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America forgetting lessons of Iraq, Afghanistan, general says in Colorado Springs speech

November 24, 2013 Updated: November 24, 2013 at 2:54 pm
photo - Herbert Raymond "H.R." McMaster
Herbert Raymond "H.R." McMaster 

Herbert Raymond "H.R." McMaster, now a two-star general of some renown, returned to Colorado Springs on Nov. 13 to tell an audience that America is beginning to forget some of the hardest lessons of Iraq and Afghanistan.

McMaster gained fame in 2005 while commanding the Fort Carson-based 3rd Armored Cavalry Regiment in Iraq. There, the regiment pioneered the "clear, hold, build" strategy in the insurgent haven of Tal Afar, between Baghdad and Mosul. The strategy later was adopted throughout Iraq and during the 2007 surge that helped speed America's exit.

Now, McMaster said, with the end of the Afghanistan war on the horizon, the military is cutting its ground force and falling back on air and sea forces to fight.

"What we are at risk of today is neglecting some of the hard-won lessons of our war in Iraq and our ongoing war in Afghanistan," McMaster told 130 people gathered for a luncheon of the Colorado Springs World Affairs Council.

McMaster said he watched the military in the 1990s mistakenly bet its future on the power of technology.

The armed forces were designed for tank-on-tank battle in a rapid conflict similar to the 1991 Persian Gulf War and faced an insurgency in Afghanistan and Iraq it was ill-prepared to fight.

McMaster said the insurgent fighting is something that could be a recurring theme for America.

"There are two ways to fight the U.S. military - asymmetrically or stupid," he said.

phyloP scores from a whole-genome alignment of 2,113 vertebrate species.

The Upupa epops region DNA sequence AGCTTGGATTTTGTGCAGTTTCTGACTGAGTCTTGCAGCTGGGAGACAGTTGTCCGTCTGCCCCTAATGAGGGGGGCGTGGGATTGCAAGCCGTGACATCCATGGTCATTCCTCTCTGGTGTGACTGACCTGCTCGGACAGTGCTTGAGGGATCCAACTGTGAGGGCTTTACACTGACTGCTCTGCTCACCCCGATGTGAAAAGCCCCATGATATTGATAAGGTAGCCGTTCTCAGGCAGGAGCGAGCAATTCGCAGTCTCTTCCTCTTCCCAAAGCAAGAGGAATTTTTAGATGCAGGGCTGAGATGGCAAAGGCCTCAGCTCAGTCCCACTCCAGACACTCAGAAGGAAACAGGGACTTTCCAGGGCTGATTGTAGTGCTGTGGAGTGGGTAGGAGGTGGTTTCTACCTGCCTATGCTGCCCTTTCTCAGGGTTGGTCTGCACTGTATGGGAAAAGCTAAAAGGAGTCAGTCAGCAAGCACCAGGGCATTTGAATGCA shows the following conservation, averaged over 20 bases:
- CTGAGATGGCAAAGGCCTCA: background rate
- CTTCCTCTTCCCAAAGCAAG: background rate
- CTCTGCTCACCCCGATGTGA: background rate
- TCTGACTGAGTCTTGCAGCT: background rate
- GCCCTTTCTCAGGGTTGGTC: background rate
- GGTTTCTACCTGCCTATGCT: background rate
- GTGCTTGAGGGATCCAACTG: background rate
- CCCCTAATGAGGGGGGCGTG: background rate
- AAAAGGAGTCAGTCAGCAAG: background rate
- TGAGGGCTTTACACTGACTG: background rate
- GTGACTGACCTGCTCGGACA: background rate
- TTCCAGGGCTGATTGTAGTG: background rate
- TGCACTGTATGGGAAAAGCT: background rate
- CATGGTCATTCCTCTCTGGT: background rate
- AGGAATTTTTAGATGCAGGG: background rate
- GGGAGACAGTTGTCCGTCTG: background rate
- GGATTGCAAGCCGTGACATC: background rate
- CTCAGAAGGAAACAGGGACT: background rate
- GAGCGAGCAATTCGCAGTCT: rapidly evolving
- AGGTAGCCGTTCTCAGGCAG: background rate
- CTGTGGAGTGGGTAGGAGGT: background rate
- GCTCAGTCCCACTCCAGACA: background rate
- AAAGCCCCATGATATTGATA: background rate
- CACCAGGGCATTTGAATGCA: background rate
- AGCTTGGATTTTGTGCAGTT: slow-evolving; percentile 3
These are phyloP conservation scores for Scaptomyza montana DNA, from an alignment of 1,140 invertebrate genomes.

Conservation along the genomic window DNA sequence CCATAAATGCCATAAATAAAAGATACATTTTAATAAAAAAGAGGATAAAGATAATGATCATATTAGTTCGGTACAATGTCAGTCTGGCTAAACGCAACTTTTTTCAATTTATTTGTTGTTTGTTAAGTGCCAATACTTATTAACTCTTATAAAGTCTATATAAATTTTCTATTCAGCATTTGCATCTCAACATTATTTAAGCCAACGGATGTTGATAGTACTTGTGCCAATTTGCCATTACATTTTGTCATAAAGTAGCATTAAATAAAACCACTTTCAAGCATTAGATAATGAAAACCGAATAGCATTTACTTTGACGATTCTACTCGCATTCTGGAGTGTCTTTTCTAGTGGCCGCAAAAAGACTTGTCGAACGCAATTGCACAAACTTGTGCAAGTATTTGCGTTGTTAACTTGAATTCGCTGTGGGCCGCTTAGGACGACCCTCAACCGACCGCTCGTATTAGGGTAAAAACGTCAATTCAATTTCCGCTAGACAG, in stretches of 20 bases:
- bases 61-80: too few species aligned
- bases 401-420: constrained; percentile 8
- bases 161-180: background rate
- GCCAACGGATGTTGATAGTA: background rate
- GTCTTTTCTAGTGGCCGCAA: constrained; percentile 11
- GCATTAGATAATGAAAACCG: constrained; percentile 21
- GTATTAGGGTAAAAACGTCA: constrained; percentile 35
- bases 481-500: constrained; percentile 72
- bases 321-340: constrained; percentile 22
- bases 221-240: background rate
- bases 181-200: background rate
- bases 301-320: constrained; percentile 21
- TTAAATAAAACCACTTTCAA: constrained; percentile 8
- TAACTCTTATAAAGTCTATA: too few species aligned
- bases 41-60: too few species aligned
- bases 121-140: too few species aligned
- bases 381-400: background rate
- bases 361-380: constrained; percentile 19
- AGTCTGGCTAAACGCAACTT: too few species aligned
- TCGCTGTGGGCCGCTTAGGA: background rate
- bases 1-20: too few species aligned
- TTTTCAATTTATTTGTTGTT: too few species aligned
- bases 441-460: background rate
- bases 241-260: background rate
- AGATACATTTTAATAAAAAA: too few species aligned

"Our enemies will interact with us in ways to evade our strength and attack what they see as our vulnerabilities."

McMaster said it's also impossible to divorce warfare from political goals in the nation the U.S. is trying to change.

"We encountered this gap in our flawed thinking both in the early stages of Afghanistan and the early stages of Iraq," he said.

While the military experienced early success in Afghanistan and Iraq, the quick victory proved elusive.

"How to achieve that sustainable political outcome, we neglected at the outset," he said.

Another shortfall, he said, is that America ignored the psychology of its enemies.

"We looked at war as a targeting exercise," McMaster said.

America also forgot that enemies get a vote, using long-term plans and expecting steady progress, rather than preparing for setbacks and remaining flexible to counter enemy actions.

"We have to recognize that we don't wage war on an inanimate object," McMaster said.

McMaster said the U.S. also learned in Iraq and Afghanistan that showing American will to win is key.

"Prior to the reinforced security effort in 2007, we were saying to the Iraqis, 'If you don't do what we want, and you'll have to believe us, we're going to leave'," he said.

McMaster said he sees the military falling back on its 1990s experience, seeking technology to fight rapid wars.

"Like a vampire, it keeps coming back," McMaster said.

He said of America's electronic dominance: "It's a capability and it's masking as a strategy for future war."

Wars of the future will need land armies to fight them, he said.

"We have to think about land control in a way the Navy thinks about sea control," he said.

And in the next war, the public has to know how victory will be defined.

"I think we should be unabashed about using the word 'win'," McMaster said.

But defining victory means going in with an exit strategy that addresses the root causes of war.

"It's important for us to always ask the question what comes next," he said.

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